As to sponsors, the next object of The engagements that sponsors your inquiry, I would just say, the now take upon them they neither institution is very ancient, was very can fulfil, nor do they design or good, and very useful. In the com wish it. There is much guilt inmencement of the Christian church, curred by this in all cases in the many Heathens permitted their chil. Church. I never employed any perdren to be taken by Christians, to son to stand for any of my children; be baptized, and brought up in the and I have absolutely refused even Christian faith. In those cases the to stand for my brother's first-born. order of the church required that Now, as to the baptisms among the some Christians should come for- Methodists, I would say they are ward at the baptism, and bind them- perfectly legal, they are perfectly selves to see that those children scriptural, and they answer to all should be brought up in the Chris. the intents and purposes of Christian faith, as there was no proba- tian, efficient, and legal baptism; bility that their heathen parents and if the Preacher take pains, and would or could thus instruct them. do his duty in the administration, The Church of Rome and the they may be greatly owned in point Church of England still preserve of public edification. I have seen the rite, though the general diffu- great grace rest on the whole con. sion of Christianity renders this gregation at our public baptisms. utterly useless. Hence I never re There is no need to go either to quire sponsors; for the duties to parish church or chapel for baptism which they bind theinselves can be or register. In the Church, accord. fulfilled only by the parents; and ing to its present form, they cannot on the parents, in all cases where baptize without sponsors; and those I administer baptism, I impress who become such bring their souls this duty in the most solemn man into a' snare.- Private Correspond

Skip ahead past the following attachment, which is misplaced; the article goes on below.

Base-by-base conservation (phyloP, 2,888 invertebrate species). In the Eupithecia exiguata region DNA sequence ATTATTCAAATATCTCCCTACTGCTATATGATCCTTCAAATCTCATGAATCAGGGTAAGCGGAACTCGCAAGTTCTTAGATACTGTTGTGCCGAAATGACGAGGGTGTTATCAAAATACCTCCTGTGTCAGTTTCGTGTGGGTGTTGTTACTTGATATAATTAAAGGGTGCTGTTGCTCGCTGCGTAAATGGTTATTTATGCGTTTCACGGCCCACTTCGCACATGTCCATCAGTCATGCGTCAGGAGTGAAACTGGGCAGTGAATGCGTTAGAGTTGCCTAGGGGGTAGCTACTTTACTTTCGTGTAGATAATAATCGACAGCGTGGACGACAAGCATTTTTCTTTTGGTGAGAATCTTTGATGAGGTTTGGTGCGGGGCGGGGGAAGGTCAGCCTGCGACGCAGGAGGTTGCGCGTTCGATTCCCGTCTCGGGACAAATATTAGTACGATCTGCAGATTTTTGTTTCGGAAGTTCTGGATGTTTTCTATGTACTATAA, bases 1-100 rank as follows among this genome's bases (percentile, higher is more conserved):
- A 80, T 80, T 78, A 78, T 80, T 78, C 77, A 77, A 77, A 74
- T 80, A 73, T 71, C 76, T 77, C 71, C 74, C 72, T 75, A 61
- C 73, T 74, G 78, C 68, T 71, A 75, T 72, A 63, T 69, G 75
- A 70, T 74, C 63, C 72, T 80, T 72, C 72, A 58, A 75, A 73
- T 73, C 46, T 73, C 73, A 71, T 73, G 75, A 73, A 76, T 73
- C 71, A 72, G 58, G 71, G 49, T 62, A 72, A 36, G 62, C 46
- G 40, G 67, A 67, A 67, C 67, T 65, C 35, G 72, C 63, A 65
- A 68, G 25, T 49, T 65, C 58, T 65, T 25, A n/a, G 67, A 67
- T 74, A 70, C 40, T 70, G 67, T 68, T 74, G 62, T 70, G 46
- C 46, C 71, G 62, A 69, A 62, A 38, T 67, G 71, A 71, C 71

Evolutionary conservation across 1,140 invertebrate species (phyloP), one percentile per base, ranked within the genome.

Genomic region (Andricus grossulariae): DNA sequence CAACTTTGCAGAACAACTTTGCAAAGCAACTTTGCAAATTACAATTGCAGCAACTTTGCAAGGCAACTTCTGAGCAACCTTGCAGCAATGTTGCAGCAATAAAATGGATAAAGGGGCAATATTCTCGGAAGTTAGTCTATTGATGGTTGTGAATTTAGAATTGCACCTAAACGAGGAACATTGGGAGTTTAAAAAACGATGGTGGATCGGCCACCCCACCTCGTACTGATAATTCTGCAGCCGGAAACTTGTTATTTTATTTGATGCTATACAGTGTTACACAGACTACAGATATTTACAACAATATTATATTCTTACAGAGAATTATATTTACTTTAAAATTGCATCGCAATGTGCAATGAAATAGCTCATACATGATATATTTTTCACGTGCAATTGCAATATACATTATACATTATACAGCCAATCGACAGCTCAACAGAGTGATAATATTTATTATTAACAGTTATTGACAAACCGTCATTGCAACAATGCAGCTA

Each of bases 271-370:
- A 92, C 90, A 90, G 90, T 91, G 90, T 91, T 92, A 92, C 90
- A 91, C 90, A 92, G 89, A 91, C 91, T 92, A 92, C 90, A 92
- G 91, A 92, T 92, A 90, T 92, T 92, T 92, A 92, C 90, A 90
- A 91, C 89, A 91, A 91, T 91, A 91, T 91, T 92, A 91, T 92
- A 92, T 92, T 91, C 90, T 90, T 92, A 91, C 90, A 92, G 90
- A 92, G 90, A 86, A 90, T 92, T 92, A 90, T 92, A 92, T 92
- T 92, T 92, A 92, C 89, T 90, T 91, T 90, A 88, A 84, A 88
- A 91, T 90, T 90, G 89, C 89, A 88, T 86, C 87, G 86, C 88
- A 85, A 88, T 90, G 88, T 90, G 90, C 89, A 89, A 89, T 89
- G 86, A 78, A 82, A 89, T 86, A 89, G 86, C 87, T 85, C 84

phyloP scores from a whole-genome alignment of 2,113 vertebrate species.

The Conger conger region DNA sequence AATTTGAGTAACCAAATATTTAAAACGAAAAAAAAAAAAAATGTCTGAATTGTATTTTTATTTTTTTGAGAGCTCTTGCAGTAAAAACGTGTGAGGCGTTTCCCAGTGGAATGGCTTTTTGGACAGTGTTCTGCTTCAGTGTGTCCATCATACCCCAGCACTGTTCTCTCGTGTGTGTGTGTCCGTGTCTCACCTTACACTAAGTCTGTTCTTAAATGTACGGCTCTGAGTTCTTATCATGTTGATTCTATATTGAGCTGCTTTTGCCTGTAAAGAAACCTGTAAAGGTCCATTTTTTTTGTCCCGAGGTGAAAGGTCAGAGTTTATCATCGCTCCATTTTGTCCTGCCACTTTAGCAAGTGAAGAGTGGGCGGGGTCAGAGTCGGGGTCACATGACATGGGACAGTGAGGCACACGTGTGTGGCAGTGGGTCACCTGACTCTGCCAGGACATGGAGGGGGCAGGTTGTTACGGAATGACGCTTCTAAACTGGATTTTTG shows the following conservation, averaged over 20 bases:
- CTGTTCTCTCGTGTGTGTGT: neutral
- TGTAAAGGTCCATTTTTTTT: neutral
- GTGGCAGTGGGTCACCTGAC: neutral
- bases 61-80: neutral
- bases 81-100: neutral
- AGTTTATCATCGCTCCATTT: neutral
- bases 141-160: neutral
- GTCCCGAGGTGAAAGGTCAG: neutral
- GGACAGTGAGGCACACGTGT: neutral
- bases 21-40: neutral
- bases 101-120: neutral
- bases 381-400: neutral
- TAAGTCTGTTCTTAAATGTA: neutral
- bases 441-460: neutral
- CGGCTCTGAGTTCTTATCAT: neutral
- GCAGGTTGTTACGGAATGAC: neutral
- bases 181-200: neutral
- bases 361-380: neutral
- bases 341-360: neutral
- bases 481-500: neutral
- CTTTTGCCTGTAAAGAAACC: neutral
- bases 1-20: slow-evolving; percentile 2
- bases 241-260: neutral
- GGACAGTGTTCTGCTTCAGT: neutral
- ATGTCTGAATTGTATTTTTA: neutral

SPANISH MARTYRS OF THE SIXTEENTH CENTURY.
(To the Editor of the Wesleyan-Methodist Mugazine.) Spain has long been distinguished its energies, and extinguishing every among the countries of Europe for other feeling except a sense of weakits bigoted and pernicious attach ness and terror. The following is ment to the See of Rome, and for the testimony of a learned Spaniard, the sanction it has given to the un- Don Juan Antonio Llorente. forjust and inhuman tribunal of the merly Secretary to the Inquisition Inquisition. The Inquisitor-General at Madrid, in his History of the in Spain possessed an authority Spanish Inquisition, published a scarcely inferior to that of the King few years ago :or the Pope : by joining with either “I do not stop to describe the of these, he was inore than a match several kinds of torture inflicted on for the other; and when supported the accused by order of the Inquisiby both, his power was irresistible. tion,--this task having been exeThe ancient Inquisition was a power
cuted with sufficient exactness by a ful engine for harassing and roo great many historians. On this head ing out a small body of dissidents ; i declare that none of them can be but the Inquisition, as modified in accused of exaggeration. I have subsequent periods, stretched its read many processes which have iron arms over the whole nation, struck me with horror; and I could paralyzing its exertions, crushing regard the Inquisitors, who had